When you do not have Data Guard configured, as stated earlier, you are only protected from single failures or multiple failures confined to one Exadata Storage Server when you use ASM NORMAL redundancy. The MAA best practices for configuring DATA and RECOV diskgroups without Data Guard are

Image Create the DATA diskgroup using ASM NORMAL redundancy.

Image Create the RECOV diskgroup using HIGH redundancy. The HIGH redundancy ensures protection from double failures occurring across the Exadata Storage Servers and guarantees full recovery with zero data loss.


If you are using ASM NORMAL redundancy without a Data Guard setup, there is a chance of data loss when multiple failures occur across a set of Exadata Storage Servers. For example, if you lose both copies of a redo log due to multiple failures, and if the redo was marked “active” by the database indicating that it was an essential component for performing a full recovery, you have essentially lost your data that was in the redo.

Preventing Data Corruption

Data corruption can occur anytime and in any layer of the hardware and the software stack that deals with storing and retrieving data. Data can get corrupted when it is in the storage, during its transmission over the network, in the memory structures, or when the storage layer performs an I/O operation. If data corruption is not prevented or repaired in a timely manner, the database will lose its integrity and can result in irreparable data loss, which can be catastrophic for the business.

In this section, we will discuss the best practices for preventing and detecting corruption, and the methods available for automatically repairing corruption when it occurs. Although the best practices can help you prevent almost all types of corruption, you might still end up with some, as corruption cannot always be completely prevented. If you have discovered corruption, you can use database recovery methods such as block-level recovery, automated backup and recovery, tablespace point-in-time recovery, remote standby databases, and transactional recovery. Keep in mind that the recovery process can be time consuming, so every effort should be taken to minimize the occurrence of corruption.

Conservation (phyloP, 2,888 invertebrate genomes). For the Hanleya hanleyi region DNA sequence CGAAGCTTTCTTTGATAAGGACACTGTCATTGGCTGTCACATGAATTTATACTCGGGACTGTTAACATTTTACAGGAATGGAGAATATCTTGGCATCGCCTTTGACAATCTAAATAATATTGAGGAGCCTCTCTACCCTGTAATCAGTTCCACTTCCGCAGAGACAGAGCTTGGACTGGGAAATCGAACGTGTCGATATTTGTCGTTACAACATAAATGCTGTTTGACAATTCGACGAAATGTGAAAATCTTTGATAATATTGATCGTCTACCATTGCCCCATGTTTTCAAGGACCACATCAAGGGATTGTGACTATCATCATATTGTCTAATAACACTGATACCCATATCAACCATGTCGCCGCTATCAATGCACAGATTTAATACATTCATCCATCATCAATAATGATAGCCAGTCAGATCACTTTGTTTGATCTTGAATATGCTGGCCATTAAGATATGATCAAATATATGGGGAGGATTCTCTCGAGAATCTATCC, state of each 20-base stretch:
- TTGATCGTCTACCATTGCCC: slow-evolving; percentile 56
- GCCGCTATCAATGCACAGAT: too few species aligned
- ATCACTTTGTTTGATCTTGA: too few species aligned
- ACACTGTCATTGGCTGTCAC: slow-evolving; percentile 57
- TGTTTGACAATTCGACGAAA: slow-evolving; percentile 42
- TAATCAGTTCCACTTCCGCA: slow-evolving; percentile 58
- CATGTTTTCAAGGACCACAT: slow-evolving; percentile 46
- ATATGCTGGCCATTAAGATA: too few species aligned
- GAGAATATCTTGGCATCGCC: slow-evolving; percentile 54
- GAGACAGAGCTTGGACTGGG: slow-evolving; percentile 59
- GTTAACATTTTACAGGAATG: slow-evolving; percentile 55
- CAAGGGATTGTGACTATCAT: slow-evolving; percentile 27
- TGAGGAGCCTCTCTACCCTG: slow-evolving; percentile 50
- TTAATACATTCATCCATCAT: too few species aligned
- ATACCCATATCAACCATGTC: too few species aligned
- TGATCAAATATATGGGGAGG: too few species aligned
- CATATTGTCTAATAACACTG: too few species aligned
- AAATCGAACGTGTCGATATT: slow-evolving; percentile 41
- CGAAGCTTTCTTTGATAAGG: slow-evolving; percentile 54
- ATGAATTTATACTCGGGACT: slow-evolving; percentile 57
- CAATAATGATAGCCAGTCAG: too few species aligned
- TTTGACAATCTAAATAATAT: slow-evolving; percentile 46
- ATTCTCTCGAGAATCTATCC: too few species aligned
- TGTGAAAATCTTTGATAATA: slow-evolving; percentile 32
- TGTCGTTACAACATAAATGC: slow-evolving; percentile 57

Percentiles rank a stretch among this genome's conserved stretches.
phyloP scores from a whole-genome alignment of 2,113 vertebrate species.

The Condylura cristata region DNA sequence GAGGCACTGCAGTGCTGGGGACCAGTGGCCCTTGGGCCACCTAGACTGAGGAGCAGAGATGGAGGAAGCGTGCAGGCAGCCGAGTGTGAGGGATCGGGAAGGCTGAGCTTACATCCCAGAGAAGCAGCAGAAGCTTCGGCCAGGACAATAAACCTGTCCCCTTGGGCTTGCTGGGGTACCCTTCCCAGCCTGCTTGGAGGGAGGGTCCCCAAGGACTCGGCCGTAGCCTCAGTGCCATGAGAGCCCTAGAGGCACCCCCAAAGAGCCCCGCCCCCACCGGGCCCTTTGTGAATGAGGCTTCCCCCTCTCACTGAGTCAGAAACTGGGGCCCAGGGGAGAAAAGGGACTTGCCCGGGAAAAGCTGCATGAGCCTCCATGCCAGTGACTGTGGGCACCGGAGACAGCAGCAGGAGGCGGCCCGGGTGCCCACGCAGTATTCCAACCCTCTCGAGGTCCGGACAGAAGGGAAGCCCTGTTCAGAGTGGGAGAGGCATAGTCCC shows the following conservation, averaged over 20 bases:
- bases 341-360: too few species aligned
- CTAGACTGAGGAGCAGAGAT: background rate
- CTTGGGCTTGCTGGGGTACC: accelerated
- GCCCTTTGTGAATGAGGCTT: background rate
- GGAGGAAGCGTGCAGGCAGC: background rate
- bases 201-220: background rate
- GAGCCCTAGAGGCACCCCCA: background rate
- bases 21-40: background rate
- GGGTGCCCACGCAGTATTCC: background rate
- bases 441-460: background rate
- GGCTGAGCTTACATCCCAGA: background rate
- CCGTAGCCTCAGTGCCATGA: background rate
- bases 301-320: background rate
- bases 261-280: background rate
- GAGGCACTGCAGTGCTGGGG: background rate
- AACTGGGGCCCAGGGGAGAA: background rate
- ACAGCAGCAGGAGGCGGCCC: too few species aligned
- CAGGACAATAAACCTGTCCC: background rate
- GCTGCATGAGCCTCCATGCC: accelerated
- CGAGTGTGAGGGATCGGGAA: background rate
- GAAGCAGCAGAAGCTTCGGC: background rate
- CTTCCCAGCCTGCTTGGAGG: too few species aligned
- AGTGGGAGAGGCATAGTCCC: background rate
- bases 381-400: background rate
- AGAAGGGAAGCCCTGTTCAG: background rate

Detecting Corruption with Database Parameters

The Oracle database has internal checks which help detect corruption occurring in the database block. The checks involve calculating a checksum on the block contents, and storing it along with the block number and a few other fields in the block header. The checksum is used later to validate the integrity of the block, based on the settings of a few database parameters, that we will define shortly.

The database can also help detect lost writes. A lost write is an I/O operation that gets successfully acknowledged by the storage subsystem as being “persisted,” but for some reason the I/O was not saved to the disk. Upon a subsequent read of the block that encountered a lost write, the I/O subsystem returns the stale version of the block, which might be used by the database for performing other updates and thereby instigate the propagation of corruption to other coherent blocks.

Corruption detection is built into Oracle ASM when the ASM diskgroups are configured with NORMAL or HIGH redundancy. ASM is able to detect block corruption by validating the block checksum upon a read, and if it detects a corruption, it transparently reads the block again from the mirrored copy. If the mirrored block is intact, then ASM will return the good block to the database, and also try to write the good block over the bad block to fix the corruption. This process is transparent to the database and does not require any setup or tweaks.

When block corruption is detected by RMAN and database processes, it is recorded in the database dictionary view V$DATABASE_BLOCK_CORRUPTION. The view is continuously updated when corrupted blocks are repaired, thus allowing you to detect and report upon the status of corruption much sooner than was ever possible.